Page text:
Tearing apart a deck is tough work, and because no two decks are perfectly alike, it helps to have a variety of deconstruction tools at your disposal. So even though we have digging irons, pry bars, and several other different types of decking-removal tools on hand, we were still eager to give Crescent Tool’s new Bull Bar a try. It’s heavier than a few of the other tools that we own, but that should help keep it from bending or breaking any time soon.
The Bull Bar’s key feature is an indexing head that rotates 180 degrees, allowing the user to select the best angle for maximum leverage and access. In the open position, the head can generate leverage to pop large planks from joists, while the closed position provides for shorter pulls and faster action when you’re working in confined spaces.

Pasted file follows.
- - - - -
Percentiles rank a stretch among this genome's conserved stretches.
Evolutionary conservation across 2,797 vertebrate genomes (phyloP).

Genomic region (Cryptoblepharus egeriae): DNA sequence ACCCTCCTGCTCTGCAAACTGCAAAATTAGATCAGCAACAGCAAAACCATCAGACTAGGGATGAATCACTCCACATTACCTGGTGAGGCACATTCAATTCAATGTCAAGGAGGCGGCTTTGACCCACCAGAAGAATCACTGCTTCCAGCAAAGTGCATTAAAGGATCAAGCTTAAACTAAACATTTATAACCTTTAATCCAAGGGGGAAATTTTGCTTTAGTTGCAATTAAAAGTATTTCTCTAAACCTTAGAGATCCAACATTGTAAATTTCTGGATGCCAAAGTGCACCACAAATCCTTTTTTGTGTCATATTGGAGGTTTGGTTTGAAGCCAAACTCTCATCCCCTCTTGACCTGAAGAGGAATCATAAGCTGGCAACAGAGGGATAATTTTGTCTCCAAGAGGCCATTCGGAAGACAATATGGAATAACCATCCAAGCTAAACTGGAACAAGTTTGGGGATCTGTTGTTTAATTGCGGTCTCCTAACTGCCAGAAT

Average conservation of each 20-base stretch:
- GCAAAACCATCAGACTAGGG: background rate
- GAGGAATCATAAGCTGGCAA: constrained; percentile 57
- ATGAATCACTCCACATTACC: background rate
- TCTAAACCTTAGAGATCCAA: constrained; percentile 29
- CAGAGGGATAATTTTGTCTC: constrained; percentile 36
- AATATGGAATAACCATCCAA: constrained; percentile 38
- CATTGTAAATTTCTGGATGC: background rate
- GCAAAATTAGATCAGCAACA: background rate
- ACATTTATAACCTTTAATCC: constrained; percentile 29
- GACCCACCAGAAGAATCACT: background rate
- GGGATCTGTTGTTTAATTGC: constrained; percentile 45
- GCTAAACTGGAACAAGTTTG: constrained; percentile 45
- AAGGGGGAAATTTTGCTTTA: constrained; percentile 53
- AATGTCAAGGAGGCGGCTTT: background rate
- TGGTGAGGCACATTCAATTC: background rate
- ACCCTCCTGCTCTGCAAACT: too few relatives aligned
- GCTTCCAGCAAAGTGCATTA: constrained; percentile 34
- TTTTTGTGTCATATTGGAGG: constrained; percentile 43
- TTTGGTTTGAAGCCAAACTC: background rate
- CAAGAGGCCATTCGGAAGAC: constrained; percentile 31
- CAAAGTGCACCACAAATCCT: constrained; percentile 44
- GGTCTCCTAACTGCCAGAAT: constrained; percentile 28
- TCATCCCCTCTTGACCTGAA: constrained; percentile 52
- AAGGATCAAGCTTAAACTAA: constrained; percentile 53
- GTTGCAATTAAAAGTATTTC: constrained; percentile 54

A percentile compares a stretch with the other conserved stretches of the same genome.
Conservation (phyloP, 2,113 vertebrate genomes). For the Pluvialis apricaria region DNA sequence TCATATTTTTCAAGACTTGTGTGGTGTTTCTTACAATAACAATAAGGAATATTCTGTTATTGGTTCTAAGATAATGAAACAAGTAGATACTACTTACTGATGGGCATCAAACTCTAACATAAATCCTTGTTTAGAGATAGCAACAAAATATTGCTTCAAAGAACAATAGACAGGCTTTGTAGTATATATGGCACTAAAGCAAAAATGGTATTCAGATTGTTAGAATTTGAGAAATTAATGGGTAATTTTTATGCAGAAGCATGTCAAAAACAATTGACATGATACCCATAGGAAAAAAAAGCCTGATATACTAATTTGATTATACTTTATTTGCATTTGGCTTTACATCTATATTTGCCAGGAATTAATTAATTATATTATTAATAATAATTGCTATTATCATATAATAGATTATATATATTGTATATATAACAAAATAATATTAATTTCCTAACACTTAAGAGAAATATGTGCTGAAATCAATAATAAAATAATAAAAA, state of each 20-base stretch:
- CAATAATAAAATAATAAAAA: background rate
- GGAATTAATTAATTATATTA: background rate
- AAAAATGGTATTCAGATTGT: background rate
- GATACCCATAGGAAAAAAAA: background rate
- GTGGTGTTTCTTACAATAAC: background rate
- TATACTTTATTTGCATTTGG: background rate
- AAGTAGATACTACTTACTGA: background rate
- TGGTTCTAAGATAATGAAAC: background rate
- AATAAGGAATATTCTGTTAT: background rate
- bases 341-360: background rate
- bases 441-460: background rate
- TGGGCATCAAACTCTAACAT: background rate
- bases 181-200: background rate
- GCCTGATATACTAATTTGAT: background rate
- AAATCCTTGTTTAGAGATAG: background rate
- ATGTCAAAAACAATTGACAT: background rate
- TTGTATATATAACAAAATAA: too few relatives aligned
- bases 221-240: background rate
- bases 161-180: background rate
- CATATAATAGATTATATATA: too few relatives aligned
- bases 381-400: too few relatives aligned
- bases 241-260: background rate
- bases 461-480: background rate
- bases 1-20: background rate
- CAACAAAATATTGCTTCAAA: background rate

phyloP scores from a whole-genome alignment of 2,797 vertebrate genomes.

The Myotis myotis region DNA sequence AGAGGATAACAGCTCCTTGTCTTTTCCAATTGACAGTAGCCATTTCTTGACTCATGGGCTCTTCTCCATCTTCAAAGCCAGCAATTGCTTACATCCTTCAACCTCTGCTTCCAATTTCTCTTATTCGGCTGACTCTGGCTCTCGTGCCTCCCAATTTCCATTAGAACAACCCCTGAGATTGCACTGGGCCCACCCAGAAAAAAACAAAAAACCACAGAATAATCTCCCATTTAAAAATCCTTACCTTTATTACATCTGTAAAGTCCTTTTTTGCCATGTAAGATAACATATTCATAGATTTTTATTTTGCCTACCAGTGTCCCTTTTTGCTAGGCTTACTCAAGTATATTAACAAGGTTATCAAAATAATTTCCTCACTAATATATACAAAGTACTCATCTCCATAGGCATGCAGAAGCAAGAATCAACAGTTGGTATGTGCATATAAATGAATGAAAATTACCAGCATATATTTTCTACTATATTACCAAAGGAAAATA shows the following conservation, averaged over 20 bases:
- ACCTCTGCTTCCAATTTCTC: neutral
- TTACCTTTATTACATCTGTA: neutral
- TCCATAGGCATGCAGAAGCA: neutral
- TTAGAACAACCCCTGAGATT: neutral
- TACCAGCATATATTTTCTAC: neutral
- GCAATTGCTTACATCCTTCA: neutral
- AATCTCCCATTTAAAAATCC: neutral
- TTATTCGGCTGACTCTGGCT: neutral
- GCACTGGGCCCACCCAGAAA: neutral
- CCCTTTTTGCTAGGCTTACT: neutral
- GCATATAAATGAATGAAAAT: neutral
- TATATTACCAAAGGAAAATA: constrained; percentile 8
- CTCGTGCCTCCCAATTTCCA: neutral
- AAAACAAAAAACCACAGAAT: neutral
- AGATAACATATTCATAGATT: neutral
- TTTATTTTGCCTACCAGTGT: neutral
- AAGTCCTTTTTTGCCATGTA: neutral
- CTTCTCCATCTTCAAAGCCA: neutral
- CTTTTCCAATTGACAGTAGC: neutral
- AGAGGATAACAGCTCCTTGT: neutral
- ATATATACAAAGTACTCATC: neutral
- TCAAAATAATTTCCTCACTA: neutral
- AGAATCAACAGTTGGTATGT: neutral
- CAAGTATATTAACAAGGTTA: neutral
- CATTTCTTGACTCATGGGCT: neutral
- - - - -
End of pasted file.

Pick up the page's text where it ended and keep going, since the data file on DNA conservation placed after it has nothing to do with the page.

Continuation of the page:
The gap between the double forks is wide enough to straddle a pair of 2-by joists, and at the center of the jaw is a nice built-in nail puller, which can come in handy for initially working over a deck before pulling up any boards.
The tool’s greatest drawback might be its shorter, 44-inch-long handle—but that short handle is also a tremendous advantage, especially when coupled with the adjustable head, when you’re working in confined spaces. This feature alone makes it a versatile option for removing decking and well worth adding to our toolbox.
Matthew Breyer, CGR, owns Breyer Construction and Landscape, in Reading, Pa. breyerconstruction.com